Invoking uuconv

     uuconv -i type -o type [-p program] [--program program]
     uuconv --input type --output type [-p program] [--program program]

   The `uuconv' program converts UUCP configuration files from one
format to another.  The type of configuration file to read is specified
using the `-i' or `--input' options.  The type of configuration file to
write is specified using the `-o' or `--output' options.

   The supported configuration file types are `taylor', `v2', and
`hdb'.  For a description of the `taylor' configuration files, see
*Note Configuration Files::.  The other types of configuration files
are used by traditional UUCP packages, and are not described in this

   An input configuration of type `v2' or `hdb' is read from a compiled
in directory (specified by `oldconfigdir' in `Makefile').  An input
configuration of type `taylor' is read from a compiled in directory by
default, but may be overridden with the standard `-I' or `--config'
options (*note Standard Options::).

   The output configuration is written to files in the directory in
which `uuconv' is run.

   Some information in the input files may not be representable in the
desired output format, in which case `uuconv' will silently discard it.
The output of `uuconv' should be carefully checked before it is used.
The `uuchk' program may be used for this purpose; see *Note Invoking

   The `-p' or `--program' option may be used to convert specific `cu'
configuration information, rather than the default of only converting
the `uucp' configuration information; see *Note config File::.

   The `uuchk' program also supports the standard UUCP program options;
see *Note Standard Options::.

File: uucp.info,  Node: Invoking uusched,  Prev: Invoking uuconv,  Up: Invoking the UUCP Programs

Invoking uusched

   The `uusched' program is actually just a shell script which invokes
the `uucico' daemon.  It is provided for backward compatibility.  It
causes `uucico' to call all systems for which there is work.  Any
option which may be given to `uucico' may also be given to `uusched'.
*Note Invoking uucico::.

File: uucp.info,  Node: Installing Taylor UUCP,  Next: Using Taylor UUCP,  Prev: Invoking the UUCP Programs,  Up: Top

Installing Taylor UUCP

   These are the installation instructions for the Taylor UUCP package.

* Menu:

* Compilation::                 Compiling Taylor UUCP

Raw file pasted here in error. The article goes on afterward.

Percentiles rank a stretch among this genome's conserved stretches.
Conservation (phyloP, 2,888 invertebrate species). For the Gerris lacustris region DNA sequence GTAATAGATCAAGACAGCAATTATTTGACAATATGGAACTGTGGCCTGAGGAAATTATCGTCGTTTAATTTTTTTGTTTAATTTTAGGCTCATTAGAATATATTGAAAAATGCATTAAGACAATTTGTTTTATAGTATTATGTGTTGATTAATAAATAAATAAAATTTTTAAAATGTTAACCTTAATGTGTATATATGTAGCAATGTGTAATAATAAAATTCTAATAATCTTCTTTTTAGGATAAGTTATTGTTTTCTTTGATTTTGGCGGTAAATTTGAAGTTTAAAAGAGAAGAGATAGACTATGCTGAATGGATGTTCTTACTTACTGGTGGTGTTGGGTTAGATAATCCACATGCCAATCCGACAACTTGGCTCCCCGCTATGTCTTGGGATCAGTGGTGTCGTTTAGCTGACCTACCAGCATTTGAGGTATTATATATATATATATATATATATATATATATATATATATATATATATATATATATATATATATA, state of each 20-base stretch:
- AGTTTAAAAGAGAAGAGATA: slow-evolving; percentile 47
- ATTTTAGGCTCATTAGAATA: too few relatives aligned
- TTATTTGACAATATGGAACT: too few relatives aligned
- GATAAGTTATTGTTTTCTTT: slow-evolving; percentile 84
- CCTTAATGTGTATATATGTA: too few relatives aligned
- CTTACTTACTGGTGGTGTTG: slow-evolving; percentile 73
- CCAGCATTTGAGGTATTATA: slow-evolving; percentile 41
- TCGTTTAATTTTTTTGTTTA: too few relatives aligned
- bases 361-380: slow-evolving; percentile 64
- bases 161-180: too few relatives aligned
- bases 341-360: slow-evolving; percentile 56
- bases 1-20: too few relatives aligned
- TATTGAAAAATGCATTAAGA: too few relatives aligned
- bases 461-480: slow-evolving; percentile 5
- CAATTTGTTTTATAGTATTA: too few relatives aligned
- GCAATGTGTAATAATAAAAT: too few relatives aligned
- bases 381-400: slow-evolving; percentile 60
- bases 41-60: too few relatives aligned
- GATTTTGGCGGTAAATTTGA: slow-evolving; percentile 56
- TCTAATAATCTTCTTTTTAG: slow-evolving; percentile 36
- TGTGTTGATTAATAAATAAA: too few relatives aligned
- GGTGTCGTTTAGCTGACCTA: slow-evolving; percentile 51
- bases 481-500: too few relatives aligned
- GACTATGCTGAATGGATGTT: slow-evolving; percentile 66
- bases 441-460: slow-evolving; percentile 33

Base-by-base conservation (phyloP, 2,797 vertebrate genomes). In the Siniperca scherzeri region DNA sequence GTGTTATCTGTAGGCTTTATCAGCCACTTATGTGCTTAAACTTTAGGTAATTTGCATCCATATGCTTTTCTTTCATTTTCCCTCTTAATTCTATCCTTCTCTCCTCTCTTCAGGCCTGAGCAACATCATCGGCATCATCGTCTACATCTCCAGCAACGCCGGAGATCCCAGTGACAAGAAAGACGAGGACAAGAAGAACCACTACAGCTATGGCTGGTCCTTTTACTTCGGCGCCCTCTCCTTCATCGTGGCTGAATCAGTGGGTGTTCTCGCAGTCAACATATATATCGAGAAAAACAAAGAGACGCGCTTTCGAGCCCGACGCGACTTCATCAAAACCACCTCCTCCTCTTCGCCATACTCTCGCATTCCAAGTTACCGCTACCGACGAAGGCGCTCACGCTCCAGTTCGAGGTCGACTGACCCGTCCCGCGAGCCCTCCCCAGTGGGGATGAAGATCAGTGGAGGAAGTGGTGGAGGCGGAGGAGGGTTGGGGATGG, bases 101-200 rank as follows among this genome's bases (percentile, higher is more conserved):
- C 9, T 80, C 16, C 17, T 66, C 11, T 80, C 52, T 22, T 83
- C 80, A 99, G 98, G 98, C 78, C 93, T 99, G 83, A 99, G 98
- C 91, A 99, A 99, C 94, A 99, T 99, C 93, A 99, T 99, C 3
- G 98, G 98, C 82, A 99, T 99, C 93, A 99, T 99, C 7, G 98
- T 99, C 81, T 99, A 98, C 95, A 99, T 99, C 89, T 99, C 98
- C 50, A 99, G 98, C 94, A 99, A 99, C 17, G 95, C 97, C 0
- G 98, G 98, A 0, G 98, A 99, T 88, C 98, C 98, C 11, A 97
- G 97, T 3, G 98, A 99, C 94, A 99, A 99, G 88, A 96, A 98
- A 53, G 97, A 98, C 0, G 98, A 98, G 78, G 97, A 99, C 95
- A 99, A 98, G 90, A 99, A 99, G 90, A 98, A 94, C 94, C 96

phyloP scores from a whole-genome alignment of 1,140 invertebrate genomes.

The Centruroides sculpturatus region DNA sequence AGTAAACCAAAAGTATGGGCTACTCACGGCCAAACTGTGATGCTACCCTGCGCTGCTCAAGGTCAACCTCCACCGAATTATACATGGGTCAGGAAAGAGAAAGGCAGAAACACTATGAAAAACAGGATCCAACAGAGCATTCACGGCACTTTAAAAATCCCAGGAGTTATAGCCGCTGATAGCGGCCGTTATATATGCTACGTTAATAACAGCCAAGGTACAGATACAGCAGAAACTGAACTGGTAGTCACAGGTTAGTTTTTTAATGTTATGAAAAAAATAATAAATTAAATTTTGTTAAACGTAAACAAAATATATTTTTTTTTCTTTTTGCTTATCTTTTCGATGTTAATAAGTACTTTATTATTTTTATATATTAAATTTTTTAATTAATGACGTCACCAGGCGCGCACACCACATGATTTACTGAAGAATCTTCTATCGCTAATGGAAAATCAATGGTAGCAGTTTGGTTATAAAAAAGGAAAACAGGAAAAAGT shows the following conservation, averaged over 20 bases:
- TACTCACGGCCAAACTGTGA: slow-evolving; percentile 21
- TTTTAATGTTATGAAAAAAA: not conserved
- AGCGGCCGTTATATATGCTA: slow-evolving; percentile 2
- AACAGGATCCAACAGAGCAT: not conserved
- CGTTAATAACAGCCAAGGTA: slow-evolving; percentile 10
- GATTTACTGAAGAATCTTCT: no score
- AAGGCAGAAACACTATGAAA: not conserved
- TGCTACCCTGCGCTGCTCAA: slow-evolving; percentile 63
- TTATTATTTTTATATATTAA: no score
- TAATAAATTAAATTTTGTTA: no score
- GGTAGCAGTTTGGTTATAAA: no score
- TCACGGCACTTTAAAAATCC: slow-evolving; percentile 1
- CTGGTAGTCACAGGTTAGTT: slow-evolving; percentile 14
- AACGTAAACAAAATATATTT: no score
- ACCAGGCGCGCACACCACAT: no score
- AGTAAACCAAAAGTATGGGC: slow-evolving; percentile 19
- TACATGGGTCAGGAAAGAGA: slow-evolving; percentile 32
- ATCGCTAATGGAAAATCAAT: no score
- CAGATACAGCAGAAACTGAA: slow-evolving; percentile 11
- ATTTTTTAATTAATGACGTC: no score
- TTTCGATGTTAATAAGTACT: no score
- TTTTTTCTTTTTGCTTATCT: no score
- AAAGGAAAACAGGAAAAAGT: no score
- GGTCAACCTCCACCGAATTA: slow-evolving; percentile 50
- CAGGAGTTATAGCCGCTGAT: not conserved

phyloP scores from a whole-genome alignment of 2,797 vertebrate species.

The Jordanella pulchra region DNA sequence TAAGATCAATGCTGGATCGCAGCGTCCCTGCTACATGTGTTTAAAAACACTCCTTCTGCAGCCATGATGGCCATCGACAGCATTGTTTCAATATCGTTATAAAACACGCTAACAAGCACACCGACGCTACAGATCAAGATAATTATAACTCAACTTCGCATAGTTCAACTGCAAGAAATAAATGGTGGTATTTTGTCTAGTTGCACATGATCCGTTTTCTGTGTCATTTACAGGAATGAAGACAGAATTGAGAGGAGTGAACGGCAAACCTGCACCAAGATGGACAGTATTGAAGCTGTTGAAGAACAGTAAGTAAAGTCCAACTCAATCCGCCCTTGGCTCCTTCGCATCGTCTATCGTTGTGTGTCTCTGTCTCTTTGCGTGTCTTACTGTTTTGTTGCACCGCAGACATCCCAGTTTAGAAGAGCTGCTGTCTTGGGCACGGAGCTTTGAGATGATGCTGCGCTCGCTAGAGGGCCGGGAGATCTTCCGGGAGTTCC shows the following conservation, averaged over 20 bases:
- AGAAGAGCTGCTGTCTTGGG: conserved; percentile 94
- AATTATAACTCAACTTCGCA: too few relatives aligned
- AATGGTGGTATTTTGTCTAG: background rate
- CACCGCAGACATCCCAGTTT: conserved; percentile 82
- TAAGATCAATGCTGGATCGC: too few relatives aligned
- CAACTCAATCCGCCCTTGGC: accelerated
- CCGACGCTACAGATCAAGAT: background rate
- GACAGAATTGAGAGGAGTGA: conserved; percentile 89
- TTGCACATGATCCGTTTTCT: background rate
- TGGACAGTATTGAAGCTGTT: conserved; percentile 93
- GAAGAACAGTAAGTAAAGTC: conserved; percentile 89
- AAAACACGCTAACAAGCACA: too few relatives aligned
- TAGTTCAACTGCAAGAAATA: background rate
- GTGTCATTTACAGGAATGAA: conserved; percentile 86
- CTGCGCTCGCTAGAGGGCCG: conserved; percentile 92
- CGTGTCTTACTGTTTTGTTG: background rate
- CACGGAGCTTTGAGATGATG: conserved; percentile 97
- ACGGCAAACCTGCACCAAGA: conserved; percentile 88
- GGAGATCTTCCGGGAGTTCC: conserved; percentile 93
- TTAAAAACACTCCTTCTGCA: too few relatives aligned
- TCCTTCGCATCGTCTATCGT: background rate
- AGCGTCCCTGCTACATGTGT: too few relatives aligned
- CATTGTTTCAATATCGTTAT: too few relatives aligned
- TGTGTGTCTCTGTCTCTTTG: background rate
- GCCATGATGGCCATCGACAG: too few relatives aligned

* Testing the Compilation::     Testing the Compilation
* Installing the Binaries::     Installing the Binaries
* Configuration::               Configuring Taylor UUCP
* Testing the Installation::    Testing the Installation

File: uucp.info,  Node: Compilation,  Next: Testing the Compilation,  Prev: Installing Taylor UUCP,  Up: Installing Taylor UUCP

Compiling Taylor UUCP

   If you have a source code distribution, you must first compile it for
your system.  Free versions of Unix, such as Linux, NetBSD, or FreeBSD,
often come with pre-compiled binary distributions of UUCP.  If you are
using a binary distribution, you may skip to the configuration section
(*note Configuration::).

   Follow these steps to compile the source code.

  1. Take a look at the top of `Makefile.in' and set the appropriate
     values for your system.  These control where the programs are
     installed and which user on the system owns them (normally they
     will be owned by a special user `uucp' rather than a real person;
     they should probably not be owned by `root').

  2. Run the shell script `configure'.  This script was generated using
     the `autoconf' program written by David MacKenzie of the Free
     Software Foundation.  It takes a while to run.  It will generate
     the file `config.h' based on `config.h.in', and, for each source
     code directory, will generate `Makefile' based on `Makefile.in'.

     You can pass certain arguments to `configure' in the environment.
     Because `configure' will compile little test programs to see what
     is available on your system, you must tell it how to run your